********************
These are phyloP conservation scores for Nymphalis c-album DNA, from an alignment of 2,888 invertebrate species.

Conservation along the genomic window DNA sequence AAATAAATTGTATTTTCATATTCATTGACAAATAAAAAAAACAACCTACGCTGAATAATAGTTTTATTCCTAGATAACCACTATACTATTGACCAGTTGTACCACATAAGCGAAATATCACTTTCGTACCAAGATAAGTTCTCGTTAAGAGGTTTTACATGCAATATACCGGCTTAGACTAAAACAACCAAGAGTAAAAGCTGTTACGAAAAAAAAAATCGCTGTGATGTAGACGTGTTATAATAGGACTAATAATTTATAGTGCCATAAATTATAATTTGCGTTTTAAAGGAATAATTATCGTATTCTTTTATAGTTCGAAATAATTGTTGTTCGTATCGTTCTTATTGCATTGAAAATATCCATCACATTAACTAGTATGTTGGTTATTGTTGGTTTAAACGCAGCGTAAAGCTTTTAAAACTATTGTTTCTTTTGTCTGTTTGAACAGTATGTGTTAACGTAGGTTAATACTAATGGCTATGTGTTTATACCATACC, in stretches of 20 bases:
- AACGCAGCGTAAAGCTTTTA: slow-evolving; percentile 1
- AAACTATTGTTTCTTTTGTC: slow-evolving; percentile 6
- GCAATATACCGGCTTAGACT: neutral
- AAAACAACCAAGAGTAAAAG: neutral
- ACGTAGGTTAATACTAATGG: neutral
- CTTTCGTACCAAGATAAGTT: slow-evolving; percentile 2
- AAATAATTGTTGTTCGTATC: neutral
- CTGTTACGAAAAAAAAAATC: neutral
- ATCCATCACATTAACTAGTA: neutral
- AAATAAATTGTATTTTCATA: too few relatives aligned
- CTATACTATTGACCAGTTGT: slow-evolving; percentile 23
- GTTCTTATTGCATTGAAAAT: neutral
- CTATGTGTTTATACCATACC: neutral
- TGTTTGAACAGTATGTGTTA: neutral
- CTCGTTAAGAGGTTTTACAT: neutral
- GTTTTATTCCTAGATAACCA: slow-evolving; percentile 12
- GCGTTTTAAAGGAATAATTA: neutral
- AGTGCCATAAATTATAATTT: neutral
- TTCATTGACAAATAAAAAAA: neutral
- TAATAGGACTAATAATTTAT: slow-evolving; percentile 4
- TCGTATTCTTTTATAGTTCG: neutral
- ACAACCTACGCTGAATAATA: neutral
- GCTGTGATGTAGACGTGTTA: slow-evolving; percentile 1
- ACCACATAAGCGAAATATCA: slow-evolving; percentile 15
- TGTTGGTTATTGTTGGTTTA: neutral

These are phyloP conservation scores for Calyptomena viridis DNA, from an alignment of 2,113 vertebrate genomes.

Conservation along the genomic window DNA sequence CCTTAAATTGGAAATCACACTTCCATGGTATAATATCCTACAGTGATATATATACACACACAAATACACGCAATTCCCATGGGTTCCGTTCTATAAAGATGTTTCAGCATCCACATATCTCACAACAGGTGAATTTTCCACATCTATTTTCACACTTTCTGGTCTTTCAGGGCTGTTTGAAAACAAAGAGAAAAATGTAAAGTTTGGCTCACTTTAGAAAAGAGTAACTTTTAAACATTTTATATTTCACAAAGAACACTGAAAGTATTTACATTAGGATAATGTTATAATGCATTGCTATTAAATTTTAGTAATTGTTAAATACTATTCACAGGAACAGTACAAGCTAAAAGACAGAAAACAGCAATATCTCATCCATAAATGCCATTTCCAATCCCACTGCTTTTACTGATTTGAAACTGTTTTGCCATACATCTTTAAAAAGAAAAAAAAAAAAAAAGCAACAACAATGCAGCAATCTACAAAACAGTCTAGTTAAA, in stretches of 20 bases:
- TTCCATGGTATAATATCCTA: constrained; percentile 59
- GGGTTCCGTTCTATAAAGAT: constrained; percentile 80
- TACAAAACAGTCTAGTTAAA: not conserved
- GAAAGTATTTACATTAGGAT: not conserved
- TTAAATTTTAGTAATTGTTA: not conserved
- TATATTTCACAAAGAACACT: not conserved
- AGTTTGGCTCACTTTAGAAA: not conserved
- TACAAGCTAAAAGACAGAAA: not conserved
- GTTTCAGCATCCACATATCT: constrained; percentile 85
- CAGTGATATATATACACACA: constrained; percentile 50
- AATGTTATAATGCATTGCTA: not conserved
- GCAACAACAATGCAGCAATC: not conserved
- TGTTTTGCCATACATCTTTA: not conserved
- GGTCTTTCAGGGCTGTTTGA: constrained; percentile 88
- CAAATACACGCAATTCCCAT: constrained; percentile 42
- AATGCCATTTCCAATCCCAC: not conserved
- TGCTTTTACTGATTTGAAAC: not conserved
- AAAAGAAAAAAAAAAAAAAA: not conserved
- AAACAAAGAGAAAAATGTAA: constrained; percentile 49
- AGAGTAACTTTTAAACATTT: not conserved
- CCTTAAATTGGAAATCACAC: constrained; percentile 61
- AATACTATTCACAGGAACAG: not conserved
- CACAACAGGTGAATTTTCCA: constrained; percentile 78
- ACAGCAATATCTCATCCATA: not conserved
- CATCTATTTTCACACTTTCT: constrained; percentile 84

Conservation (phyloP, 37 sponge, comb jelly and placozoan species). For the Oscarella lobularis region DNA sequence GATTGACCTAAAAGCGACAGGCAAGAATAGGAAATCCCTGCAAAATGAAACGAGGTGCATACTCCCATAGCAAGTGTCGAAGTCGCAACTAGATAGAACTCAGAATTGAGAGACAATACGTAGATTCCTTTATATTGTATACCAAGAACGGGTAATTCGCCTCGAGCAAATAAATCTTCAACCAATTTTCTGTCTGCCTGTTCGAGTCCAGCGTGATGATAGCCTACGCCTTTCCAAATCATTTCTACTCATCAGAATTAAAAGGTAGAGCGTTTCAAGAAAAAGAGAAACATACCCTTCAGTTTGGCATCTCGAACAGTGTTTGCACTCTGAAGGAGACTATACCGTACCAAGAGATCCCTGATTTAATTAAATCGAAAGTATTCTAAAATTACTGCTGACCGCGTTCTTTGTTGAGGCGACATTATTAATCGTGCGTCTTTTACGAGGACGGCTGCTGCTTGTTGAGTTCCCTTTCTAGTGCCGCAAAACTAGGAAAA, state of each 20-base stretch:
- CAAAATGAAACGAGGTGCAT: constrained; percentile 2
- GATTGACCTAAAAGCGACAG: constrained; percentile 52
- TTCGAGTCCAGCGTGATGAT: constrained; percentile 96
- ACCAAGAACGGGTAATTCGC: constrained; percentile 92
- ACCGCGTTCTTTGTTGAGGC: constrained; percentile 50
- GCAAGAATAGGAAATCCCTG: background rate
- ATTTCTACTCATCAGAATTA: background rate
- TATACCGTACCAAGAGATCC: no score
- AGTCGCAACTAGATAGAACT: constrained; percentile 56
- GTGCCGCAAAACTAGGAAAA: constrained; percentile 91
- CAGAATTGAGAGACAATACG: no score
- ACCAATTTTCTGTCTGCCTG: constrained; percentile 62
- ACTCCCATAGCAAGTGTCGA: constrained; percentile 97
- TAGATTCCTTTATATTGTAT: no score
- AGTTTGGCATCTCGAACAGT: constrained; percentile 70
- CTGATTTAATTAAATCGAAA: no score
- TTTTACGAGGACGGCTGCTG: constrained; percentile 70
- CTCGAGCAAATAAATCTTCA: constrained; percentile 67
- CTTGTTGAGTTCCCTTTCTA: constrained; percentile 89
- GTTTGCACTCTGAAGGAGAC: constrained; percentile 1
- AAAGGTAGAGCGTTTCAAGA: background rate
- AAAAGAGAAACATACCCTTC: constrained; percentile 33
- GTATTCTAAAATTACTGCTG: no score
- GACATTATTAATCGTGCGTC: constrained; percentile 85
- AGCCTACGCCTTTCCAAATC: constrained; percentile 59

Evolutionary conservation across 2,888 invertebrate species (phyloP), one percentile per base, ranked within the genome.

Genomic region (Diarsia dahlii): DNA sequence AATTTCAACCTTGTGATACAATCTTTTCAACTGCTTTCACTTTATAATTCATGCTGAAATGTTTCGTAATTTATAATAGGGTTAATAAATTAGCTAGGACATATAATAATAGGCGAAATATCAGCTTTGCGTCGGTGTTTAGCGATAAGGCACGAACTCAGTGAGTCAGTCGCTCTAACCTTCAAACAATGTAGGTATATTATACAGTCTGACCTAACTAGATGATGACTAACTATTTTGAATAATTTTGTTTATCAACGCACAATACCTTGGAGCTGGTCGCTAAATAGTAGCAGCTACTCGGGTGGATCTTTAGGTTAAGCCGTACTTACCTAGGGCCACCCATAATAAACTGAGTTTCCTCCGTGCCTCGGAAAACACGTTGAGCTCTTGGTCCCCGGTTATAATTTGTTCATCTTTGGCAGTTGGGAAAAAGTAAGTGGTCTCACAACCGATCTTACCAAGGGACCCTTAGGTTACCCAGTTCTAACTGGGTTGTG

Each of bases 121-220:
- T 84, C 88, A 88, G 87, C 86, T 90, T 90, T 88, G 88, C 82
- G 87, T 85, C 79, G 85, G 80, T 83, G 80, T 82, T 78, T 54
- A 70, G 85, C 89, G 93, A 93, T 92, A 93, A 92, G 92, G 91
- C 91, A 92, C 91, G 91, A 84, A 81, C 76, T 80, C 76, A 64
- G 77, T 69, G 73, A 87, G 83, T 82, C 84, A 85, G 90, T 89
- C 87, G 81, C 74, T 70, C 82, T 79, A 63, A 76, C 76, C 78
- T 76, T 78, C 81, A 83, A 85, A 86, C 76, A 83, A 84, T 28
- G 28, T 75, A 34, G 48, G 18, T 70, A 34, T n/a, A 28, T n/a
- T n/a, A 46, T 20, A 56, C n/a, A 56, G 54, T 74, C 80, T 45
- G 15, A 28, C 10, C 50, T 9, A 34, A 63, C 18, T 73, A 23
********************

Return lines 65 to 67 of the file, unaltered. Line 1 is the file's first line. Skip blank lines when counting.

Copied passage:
- GTGCCGCAAAACTAGGAAAA: constrained; percentile 91
- CAGAATTGAGAGACAATACG: no score
- ACCAATTTTCTGTCTGCCTG: constrained; percentile 62